What Happens When You Bring A Couple Of Hundred Care Experienced People Together?

I guess you could say, a revolution!

The Care Experienced Conference brought together hundreds of care experienced people from the age of 14-82.

The conference, ‘the care experience – past, present and future’ was a national conference for care experienced people and the wider care community.

Sadly this was an event I missed and would have loved to attend because something is stirring amongst the care experienced community.

Something big is happening, and it feels like the wind of change is coming!

During the conference and via workshops, the care experienced community put together the Top 10 Messages that care experienced people past and present rank highest in their list of pain points. They have shared those ten messages freely.

I know when I read the ten messages and the reports from the conference, I felt slightly overwhelmed. The contents touched me in those places I seldom venture, they resonated in the deep places.

As these top ten messages come from care experienced people, you have now got information from the horse’s mouth. You can put it to use when supporting your young people’s outcomes.

Care experienced conference

How can we use this information?

Very often, we long for a window of wisdom into the world of the looked after child.

  • What are they thinking?
  • How do they feel?
  • What do they need from us?

Now you have answers and can start to make use of the top ten messages in your service.

Bring the top ten messages to life in young people’s meetings and key work sessions.

  • Use the top ten messages to open discussion in a young people’s meeting (or key work) as to whether they identify with any of the top ten messages?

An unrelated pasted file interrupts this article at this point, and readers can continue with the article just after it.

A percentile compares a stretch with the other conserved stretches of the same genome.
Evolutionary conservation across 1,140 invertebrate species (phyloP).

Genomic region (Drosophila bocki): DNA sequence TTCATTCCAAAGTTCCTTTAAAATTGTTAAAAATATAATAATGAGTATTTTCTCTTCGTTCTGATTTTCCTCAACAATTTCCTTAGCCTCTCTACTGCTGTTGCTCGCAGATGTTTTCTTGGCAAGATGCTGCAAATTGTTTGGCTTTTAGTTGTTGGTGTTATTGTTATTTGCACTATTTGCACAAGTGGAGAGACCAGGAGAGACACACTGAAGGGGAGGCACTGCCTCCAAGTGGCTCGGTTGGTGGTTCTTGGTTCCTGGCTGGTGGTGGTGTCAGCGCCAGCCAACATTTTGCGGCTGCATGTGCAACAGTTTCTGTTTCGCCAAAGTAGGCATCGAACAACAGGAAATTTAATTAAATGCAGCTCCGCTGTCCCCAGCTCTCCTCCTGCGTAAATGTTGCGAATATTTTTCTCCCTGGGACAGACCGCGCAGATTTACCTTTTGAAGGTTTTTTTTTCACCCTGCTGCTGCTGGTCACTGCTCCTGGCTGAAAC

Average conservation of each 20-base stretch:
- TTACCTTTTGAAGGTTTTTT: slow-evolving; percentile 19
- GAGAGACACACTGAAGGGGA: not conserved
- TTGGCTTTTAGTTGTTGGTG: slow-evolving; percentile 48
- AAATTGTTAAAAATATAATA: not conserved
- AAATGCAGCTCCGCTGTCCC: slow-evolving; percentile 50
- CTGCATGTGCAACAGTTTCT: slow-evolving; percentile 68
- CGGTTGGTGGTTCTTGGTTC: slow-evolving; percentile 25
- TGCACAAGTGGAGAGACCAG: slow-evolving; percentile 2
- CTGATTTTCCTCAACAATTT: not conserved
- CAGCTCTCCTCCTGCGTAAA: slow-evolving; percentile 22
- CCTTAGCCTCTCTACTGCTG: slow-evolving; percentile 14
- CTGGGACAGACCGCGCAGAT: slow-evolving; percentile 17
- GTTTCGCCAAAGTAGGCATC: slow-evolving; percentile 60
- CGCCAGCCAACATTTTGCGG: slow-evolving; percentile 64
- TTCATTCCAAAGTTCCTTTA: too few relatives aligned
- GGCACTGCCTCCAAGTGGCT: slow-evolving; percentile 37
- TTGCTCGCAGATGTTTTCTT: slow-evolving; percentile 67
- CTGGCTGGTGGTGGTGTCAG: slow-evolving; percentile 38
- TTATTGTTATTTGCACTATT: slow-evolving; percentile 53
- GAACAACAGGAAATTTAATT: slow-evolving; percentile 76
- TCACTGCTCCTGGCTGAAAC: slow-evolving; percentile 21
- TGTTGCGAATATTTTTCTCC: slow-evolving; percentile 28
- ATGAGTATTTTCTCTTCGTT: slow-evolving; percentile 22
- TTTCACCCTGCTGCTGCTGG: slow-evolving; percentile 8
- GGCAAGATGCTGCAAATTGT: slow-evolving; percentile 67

• If they do, you can ask the question, how do we make this better for you?
  • THEN USE their feedback to make improvements!
  • Keep the dialogue open.

Use the top ten points as a reflective practice tool in staff meetings and child-focused meetings.

Ask the staff/therapists/teachers what they think are the top points looked after children might be concerned about or want to see changed?

  • Get the consensus.
  • Compare the responses with the top ten messages.
  • Open up the discussion.
  • Ask what can we do with this knowledge to improve our service delivery?
  • Add each point to your quality monitoring.
  • Continually ask, what do we need to do to embed these messages in our practice?
  • Keep a record of lessons learned from implementing the strategies above.

The top ten messages are but the tip of the iceberg!

 

To gain even more insight into your young people’s needs and the issues, they face now, and in the future, you need to delve into the full report.

Research and academic report.

You can be sure these questions and how you respond to them will resonate with Ofsted inspectors. You can read more about it on the National Directors Blog.

The Children’s Commissioner has a thing or two to say about it too.